There were two pieces to this project. The first, completed by Jessica, was a mapping of local and provincial educational policies that impact queer youth in Ontario highschools. Some of the research included examining human rights related policies at the Kawartha Pine Ridge District School Board and included an examination of the way certain policies could help or hinder the process of addressing homophobia in highschools.
The second component was to develop a handbook that would act as an educational and resource tool for teachers addressing homophobia in the high school classrooms. Melissa compiled the book, which included workshops for use in the classroom, definitions, articles, practical steps on queering the classroom and advice on dealing with homophobia in the education system.
The purpose of this project was to continue OPIRG’s work in the area of women’s health. This year the participants organized three workshops designed to be a part of the Ontario Health Coalition’s teach-in on the Ontario health care system. Some of the issues addressed included how race affects some immigrant women’s access to health care and what key health concerns new immigrant women face in Canada.
In 2002 OPIRG had identified the need for a composting system on Symons Campus to deal with the organic waste generated by the food services. In the fall of 2002 Marcelina Salazar began researching existing institutional composting systems and discussing composting with stakeholders at Trent University to identify Trent’s needs. The project analyzed the various composting options and developed a report outlining the best options for Trent.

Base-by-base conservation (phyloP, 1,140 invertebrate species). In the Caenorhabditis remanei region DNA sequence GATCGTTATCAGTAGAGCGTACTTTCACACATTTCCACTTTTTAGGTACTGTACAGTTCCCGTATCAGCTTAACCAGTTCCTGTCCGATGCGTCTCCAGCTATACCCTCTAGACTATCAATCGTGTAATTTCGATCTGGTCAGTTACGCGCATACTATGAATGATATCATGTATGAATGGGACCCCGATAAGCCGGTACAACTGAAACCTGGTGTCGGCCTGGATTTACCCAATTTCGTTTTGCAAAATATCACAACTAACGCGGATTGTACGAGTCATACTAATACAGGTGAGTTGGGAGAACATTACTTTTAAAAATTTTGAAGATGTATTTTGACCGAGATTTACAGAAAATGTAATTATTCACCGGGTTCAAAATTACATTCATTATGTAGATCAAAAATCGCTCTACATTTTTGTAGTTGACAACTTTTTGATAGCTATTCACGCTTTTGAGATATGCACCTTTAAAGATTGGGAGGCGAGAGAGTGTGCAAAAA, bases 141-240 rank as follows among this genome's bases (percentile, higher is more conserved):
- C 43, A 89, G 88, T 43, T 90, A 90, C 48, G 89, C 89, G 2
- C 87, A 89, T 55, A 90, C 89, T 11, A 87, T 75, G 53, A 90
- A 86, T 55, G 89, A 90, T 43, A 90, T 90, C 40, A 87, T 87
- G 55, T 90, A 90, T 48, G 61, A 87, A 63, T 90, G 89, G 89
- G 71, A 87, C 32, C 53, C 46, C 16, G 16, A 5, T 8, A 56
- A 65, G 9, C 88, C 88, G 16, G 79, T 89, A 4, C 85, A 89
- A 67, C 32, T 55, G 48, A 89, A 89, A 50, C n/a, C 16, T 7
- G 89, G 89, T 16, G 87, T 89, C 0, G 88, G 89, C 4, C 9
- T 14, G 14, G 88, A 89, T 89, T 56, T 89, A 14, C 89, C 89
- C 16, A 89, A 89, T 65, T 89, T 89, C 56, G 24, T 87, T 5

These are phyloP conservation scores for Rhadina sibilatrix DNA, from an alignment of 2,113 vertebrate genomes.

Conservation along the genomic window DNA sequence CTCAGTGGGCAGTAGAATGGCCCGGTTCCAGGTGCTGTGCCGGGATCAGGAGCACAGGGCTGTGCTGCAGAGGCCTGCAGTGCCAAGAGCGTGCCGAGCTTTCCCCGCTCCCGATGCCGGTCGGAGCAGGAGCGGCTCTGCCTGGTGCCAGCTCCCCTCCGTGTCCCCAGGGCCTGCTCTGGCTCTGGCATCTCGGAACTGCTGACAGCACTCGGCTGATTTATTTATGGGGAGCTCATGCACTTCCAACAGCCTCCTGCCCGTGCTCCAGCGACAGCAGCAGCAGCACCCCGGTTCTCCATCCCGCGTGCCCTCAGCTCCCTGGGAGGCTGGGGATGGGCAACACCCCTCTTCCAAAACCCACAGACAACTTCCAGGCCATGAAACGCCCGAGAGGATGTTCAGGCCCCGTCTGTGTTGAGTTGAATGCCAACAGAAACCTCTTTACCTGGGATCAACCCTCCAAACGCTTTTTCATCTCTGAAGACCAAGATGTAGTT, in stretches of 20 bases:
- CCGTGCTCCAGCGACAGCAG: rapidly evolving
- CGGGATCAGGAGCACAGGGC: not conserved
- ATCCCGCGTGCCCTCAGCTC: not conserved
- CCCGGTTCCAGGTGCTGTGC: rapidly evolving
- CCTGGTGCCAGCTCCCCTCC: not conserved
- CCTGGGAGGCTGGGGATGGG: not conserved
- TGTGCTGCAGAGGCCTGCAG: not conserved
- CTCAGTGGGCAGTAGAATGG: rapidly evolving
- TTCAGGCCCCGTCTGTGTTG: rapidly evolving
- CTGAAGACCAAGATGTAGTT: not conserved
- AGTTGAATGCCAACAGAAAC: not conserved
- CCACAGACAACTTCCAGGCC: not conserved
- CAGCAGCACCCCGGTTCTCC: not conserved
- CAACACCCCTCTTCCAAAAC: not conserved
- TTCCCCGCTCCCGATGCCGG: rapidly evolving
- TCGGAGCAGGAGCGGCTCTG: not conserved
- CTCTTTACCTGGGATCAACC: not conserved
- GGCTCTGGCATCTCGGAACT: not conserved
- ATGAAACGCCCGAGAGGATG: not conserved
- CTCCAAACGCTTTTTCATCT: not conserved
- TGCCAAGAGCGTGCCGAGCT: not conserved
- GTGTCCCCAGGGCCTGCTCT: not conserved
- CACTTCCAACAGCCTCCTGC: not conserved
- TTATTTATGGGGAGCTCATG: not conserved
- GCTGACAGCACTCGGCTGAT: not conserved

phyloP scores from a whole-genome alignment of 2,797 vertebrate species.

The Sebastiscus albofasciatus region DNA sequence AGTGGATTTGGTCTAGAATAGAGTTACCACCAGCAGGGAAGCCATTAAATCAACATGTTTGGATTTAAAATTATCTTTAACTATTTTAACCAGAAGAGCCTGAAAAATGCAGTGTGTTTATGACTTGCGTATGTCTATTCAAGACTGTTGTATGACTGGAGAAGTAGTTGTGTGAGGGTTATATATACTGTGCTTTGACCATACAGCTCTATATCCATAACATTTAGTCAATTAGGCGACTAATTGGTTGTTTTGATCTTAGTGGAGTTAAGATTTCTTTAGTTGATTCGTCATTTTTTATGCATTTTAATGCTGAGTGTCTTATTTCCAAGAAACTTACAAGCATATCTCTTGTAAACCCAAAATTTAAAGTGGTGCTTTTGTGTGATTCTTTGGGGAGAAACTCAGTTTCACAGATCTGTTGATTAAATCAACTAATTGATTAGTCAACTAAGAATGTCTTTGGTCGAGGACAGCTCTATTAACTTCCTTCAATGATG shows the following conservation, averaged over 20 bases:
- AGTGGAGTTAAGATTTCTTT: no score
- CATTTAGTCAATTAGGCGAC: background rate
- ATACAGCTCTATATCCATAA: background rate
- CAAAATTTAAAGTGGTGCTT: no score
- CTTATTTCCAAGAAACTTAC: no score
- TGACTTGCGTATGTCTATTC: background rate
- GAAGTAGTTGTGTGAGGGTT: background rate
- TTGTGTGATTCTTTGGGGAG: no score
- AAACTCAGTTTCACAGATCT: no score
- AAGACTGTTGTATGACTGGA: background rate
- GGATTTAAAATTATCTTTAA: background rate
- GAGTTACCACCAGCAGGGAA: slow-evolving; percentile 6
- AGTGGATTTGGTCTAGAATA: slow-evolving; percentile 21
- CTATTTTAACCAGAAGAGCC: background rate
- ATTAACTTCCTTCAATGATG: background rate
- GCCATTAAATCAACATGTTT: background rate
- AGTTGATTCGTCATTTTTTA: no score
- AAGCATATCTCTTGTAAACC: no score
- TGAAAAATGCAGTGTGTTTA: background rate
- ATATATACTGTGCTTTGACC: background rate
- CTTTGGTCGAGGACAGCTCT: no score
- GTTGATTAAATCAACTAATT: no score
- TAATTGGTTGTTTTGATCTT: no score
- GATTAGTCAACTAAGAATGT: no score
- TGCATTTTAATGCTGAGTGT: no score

The goal of this project was to advance the campaign for a No Sweat purchasing policy of apparel at Trent, which was subsequently adopted in 2003.
This conference marked the 6th year of this annual event. The conferences have always provided a valuable space for women from Trent and the community to dialogue about women’s health issues locally and globally.
The goal of this project was to revitalize OPIRG’s work on women’s health issues and specifically looks at high school menstruation workshops. The main objectives of the project were the creation of a workshop manual, an annotated guide to resources in the area of women’s health and menstruation, to reestablish relationships with local high school teachers and to organize volunteers to facilitate workshops in area high schools. The “Let’s Talk About Menstruation” workshop manual, annotated bibliography and resource binder are all housed in the OPIRG office.
This project addressed the following question: How can university curriculum and programming in the CDS department at Trent become more inclusive to groups who have traditionally been under-represented in a university environment? The project involved several pieces: an anti-oppressive analysis of several CDS courses, development of an annotated bibliography of resources that can be used to make the course more inclusive, and the creation of a guide for analyzing courses and university programs for inclusive content which can be used by students, university educators, community members and other PIRGs.
This project was initiated by OPIRG’s Food Issues Group and the researcher was a member of that group. The goal was to develop a business plan and related background materials for the group to establish a café that would serve organic, locally produced food.
The focus of the conference this year was around women taking action to control their health.
The goal of this project was to research and plan for a permanent, sustainable community garden on Symons Campus.
This project focused on promoting local organic agriculture by bringing consumers to farms and by publishing a newsletter with information about organic agriculture and the social and environmental detriments of chemical-based industrial agriculture.
OPIRG Annual Women, Health and Environment Conference
Youth Exploring Corporatization Conference and Newsletter
Peterborough Tenant’s Guide